Talk:Area of effect
I think there should be a table representing all of the game's AoE's
Change AoE classification[edit source]
- Swipe: "Damage all enemy minions with primary target (single-targed effects with an AoE component)" is wrong definition for Swipe, cause it also affects hero. 220.127.116.11 12:57, 23 June 2014 (UTC)
- AoEs offer the same effect for each target, without reducing or dividing the effect between them - that part also doesn't describe Swipe. Is Swipe an exception, like Brawl, where you have one target that's affected in a different manner or not affected at all? Card text can limit the AoE effect to Murlocks, non-damaged units etc. so swipe's AoE part is affecting every enemy character - apart from the targeted character - in the same way. Ysera Awakens's card text excludes Ysera from the valid targets, so I think swipe doing something similar is OK. -- Karol007 (talk) 11:44, 30 May 2015 (UTC)
- Baron Geddon doesn't damage itself. The article says Some AoE spells do not fall into a main type. For example, Brawl destroys all minions except one, so maybe Baron Geddon should be excluded as well? What about the Dread infernal? -- Karol007 (talk) 11:58, 30 May 2015 (UTC)
- Enhance-o Mechano doesn't fit the AoEs offer the same effect for each target definition. -- Karol007 (talk) 11:58, 30 May 2015 (UTC)
- As you say there are quite a few cards like Geddon, Infernal, etc that exclude themselves from the effect. I don't think it's that confusing that we need to draw a huge distinction between the two. The important thing is that each new target does not reduce or divide the damage dealt to each of the other targets. Swipe is definitely an AoE for the same reason, although it's a little weirder because it's really two effects in one spell ("deal 4 damage to target" and "deal 1 damage to all enemy characters except target").
- Enhance-o Mechano DOES fit the definition: the effect it offers equally to each target is "gain a random one of Divine Shield, Windfury, or Taunt" :) However we could probably rephrase it to de-emphasize the sameness and instead highlight the independence of the effect on each target from each other. - jerodast (talk) 21:22, 7 June 2015 (UTC)
Main article: Advanced rulebook#Area of effect links to Advanced rulebook now, since that article doesn't have an Area of effect section anymore. Should I remove the link entirely? -- Karol007 (talk) 11:26, 30 May 2015 (UTC)
Let's make this page more comprehensive[edit source]
I made a complete list of all the area of effect cards and sorted them into types in the "types" section, but i am not sure how to add them to the chart and add their images to the gallery. — Preceding unsigned comment added by 18.104.22.168 (talk • contribs) 16:45, August 9, 2015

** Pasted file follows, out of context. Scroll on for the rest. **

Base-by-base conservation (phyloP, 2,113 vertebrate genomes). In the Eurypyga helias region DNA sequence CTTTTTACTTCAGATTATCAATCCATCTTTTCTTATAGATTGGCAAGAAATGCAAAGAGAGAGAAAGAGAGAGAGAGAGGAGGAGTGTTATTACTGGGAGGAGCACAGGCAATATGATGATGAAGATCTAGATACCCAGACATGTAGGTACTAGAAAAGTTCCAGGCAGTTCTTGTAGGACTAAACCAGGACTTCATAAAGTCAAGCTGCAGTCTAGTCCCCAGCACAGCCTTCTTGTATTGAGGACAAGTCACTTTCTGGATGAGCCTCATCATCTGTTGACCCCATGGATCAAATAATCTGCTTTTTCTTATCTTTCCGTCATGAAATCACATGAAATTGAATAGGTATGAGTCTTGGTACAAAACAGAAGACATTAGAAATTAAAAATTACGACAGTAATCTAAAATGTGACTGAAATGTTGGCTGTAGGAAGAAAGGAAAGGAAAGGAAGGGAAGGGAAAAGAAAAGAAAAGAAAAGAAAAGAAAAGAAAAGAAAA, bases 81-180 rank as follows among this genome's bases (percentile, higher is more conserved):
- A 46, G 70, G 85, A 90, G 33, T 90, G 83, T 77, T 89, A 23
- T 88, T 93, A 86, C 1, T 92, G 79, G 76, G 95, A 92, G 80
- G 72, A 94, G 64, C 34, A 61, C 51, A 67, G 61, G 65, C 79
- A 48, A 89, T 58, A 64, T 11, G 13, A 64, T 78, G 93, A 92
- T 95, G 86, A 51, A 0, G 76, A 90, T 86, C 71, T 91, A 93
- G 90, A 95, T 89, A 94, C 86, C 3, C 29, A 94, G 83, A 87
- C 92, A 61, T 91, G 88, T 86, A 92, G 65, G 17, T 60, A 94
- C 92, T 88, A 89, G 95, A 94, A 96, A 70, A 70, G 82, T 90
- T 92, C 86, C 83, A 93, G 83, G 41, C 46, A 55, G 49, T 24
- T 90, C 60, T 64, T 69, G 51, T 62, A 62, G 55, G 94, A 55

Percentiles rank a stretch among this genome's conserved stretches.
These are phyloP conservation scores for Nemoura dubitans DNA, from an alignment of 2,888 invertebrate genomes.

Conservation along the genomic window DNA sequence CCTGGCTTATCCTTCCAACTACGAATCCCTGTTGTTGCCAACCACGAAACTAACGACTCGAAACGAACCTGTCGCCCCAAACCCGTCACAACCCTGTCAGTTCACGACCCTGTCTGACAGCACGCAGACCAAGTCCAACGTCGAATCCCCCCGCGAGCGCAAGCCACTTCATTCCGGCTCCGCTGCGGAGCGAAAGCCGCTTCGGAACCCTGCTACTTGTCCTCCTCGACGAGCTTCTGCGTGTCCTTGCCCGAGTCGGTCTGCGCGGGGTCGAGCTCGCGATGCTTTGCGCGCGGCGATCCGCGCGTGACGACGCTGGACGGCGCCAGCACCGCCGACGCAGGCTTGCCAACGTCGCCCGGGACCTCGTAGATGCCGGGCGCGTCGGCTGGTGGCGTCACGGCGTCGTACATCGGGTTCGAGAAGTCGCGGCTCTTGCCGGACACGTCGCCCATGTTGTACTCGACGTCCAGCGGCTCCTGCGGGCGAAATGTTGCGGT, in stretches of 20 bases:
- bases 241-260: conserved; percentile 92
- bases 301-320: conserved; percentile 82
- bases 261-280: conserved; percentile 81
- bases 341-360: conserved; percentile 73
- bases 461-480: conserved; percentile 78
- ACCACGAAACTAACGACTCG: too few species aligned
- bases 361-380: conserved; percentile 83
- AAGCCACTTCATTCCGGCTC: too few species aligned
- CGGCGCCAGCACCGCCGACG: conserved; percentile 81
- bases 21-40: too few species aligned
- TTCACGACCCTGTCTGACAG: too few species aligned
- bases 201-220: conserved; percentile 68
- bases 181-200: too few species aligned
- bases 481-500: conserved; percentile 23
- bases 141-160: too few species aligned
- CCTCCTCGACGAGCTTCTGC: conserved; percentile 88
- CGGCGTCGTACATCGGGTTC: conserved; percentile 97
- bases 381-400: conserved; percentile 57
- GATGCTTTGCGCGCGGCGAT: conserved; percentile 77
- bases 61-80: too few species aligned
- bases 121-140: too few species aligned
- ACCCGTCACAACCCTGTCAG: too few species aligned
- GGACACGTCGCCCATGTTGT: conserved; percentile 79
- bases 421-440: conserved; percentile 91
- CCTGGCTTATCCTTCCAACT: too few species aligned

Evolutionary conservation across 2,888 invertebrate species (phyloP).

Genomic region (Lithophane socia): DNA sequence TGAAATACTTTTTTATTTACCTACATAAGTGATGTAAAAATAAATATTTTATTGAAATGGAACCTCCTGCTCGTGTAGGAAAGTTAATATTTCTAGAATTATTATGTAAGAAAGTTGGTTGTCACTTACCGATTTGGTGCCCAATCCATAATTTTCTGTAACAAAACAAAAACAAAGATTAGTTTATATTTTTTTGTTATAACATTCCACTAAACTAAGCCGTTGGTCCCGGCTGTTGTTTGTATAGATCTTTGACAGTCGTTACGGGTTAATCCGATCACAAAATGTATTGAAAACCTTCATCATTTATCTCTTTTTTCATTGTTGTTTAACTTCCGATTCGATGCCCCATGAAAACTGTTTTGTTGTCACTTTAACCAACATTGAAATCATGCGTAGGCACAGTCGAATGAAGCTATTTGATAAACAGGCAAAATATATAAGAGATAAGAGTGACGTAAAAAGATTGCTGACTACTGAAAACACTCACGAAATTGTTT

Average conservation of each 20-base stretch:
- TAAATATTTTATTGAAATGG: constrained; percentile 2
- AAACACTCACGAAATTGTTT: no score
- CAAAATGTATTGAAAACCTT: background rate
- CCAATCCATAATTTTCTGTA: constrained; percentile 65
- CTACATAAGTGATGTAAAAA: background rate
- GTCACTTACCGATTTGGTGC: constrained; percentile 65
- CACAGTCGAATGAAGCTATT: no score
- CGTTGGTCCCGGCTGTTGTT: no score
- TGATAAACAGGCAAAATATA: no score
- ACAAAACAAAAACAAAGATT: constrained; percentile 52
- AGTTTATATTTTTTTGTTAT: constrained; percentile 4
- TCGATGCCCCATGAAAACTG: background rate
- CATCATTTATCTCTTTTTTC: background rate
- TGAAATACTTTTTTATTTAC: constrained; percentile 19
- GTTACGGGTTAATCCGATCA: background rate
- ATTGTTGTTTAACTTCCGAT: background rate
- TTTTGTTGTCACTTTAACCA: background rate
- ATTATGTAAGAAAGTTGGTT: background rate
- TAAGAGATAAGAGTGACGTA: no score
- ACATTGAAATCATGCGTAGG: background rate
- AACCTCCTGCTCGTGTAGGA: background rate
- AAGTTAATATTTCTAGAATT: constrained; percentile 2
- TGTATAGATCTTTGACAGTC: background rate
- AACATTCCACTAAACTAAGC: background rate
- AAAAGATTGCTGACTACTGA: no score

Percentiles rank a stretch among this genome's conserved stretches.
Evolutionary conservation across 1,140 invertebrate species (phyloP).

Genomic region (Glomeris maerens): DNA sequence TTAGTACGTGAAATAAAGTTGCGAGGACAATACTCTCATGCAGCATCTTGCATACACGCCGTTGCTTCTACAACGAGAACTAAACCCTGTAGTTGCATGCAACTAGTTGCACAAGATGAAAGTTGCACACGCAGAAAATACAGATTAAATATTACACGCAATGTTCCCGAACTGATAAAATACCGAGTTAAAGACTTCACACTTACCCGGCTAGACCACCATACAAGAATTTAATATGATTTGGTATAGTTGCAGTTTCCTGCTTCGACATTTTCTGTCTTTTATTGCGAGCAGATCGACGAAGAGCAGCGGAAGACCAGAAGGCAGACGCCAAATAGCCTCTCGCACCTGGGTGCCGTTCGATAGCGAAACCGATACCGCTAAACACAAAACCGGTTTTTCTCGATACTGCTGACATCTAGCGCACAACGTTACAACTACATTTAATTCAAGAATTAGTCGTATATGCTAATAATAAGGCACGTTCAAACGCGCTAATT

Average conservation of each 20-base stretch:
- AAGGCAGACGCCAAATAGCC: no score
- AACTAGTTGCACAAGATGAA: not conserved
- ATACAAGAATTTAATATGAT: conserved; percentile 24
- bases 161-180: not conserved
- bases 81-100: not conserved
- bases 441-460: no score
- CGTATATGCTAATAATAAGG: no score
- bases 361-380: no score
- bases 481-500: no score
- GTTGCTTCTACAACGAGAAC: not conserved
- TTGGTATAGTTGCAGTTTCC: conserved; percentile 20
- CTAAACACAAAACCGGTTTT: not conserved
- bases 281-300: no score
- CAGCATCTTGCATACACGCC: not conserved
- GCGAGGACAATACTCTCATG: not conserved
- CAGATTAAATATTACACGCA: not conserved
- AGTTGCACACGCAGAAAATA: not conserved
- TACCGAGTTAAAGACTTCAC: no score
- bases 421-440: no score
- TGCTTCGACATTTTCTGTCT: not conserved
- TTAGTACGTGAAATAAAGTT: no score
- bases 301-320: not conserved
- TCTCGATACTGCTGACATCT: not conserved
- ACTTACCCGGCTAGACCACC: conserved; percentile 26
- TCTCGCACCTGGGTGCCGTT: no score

- Lists like this are auto-generated by the wiki software based on whether the cards have the "Area of effect" tag or not. You can change this by editing specific cards' wiki pages; on the top there is a template where you can add "Area of effect" to the "tags" section, or "|tags=Area of effect" if that section does not exist already. However, there is some inconsistency on what is considered AoE. There are some who might say that only damage and healing can be AoE. That may be why the AoE buff cards aren't tagged "Area of effect". I would also agree with those that say that a card such as Battle Rage which is affected BY the condition of multiple cards, but does not actually CAUSE an effect ON those cards, is not really AoE. In other words, there is a difference between "scalable" cards which have increased effect based on battlefield conditions, and AoE cards. Summon is a gray area, it's hard for me to decide if "Summon AoE" even makes sense. Yes, Unleash the Hounds summons more guys against more opposition (it's scalable), but it doesn't actually DO anything to the targets "in the Area of effect", so is it really AoE?
- I don't know, I wouldn't stop you if you made all those changes, since knowing if things are scalable is probably more important than knowing whether they actually directly have an Area of Effect. But one of the other editors might disagree. Maybe we should allow for more discussion to try and pin down the definition. Or maybe you should go ahead and do it and discuss it later :) Up to you haha. - jerodast (talk) 21:14, 9 August 2015 (UTC)
- Re: What exactly is an AoE, I would say that it has to have an effect in the area, in order to be an area of effect ability. Scalable things could indeed have their own tag (too many tags yet, Jerodast? ;) ) but they're not AoE - the effect is applied not to an area, but only to one minion. If a minion gave all minions on the board +1 for each other minion on the board, that would be a "scalable" AoE effect. "Scalable" is related to AoE, but it's not an AoE. FYI I also don't think "scalable" is the best name for it, since many other types of effects scale based on conditions :)
- I can't think how "Summon AoE" would work. You mean like Onyxia? Again, that's more to do with minion limits, it's not really affecting an area. The same is true of all Summons, like Haunted Creeper if your board was already full; but you wouldn't call that an AoE. Mirror Image too.
- It's not only damage and healing that can be AoEs, it's the behaviour - does an effect have an effect on every minion in an area and/or of a specific type? Then it's probably an AoE.